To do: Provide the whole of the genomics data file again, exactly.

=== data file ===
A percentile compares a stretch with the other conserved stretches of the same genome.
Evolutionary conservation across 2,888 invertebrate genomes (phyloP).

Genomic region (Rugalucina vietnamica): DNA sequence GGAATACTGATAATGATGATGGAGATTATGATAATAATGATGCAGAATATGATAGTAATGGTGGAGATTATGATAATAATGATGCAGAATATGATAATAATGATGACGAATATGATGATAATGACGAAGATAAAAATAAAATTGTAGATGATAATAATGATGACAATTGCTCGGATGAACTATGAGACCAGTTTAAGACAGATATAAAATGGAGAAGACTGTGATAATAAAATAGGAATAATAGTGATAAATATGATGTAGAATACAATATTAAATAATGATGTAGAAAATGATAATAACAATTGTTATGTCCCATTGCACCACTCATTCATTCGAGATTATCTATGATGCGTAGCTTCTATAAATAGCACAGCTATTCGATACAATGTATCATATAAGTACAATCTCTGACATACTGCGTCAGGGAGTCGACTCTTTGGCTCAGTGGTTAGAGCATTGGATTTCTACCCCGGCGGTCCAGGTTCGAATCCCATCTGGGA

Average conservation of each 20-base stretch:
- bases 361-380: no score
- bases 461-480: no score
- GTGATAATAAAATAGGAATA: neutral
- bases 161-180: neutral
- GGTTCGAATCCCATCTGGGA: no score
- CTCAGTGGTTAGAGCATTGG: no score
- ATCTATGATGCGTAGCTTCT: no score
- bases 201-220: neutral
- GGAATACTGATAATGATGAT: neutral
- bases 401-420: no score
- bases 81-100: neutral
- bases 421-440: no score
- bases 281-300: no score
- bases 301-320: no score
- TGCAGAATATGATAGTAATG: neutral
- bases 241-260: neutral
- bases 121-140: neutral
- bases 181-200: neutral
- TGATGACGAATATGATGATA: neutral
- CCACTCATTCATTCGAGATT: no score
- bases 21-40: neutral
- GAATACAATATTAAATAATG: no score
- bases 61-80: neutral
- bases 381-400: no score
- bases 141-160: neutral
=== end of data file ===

A percentile compares a stretch with the other conserved stretches of the same genome.
Evolutionary conservation across 2,888 invertebrate genomes (phyloP).

Genomic region (Rugalucina vietnamica): DNA sequence GGAATACTGATAATGATGATGGAGATTATGATAATAATGATGCAGAATATGATAGTAATGGTGGAGATTATGATAATAATGATGCAGAATATGATAATAATGATGACGAATATGATGATAATGACGAAGATAAAAATAAAATTGTAGATGATAATAATGATGACAATTGCTCGGATGAACTATGAGACCAGTTTAAGACAGATATAAAATGGAGAAGACTGTGATAATAAAATAGGAATAATAGTGATAAATATGATGTAGAATACAATATTAAATAATGATGTAGAAAATGATAATAACAATTGTTATGTCCCATTGCACCACTCATTCATTCGAGATTATCTATGATGCGTAGCTTCTATAAATAGCACAGCTATTCGATACAATGTATCATATAAGTACAATCTCTGACATACTGCGTCAGGGAGTCGACTCTTTGGCTCAGTGGTTAGAGCATTGGATTTCTACCCCGGCGGTCCAGGTTCGAATCCCATCTGGGA

Average conservation of each 20-base stretch:
- bases 361-380: no score
- bases 461-480: no score
- GTGATAATAAAATAGGAATA: neutral
- bases 161-180: neutral
- GGTTCGAATCCCATCTGGGA: no score
- CTCAGTGGTTAGAGCATTGG: no score
- ATCTATGATGCGTAGCTTCT: no score
- bases 201-220: neutral
- GGAATACTGATAATGATGAT: neutral
- bases 401-420: no score
- bases 81-100: neutral
- bases 421-440: no score
- bases 281-300: no score
- bases 301-320: no score
- TGCAGAATATGATAGTAATG: neutral
- bases 241-260: neutral
- bases 121-140: neutral
- bases 181-200: neutral
- TGATGACGAATATGATGATA: neutral
- CCACTCATTCATTCGAGATT: no score
- bases 21-40: neutral
- GAATACAATATTAAATAATG: no score
- bases 61-80: neutral
- bases 381-400: no score
- bases 141-160: neutral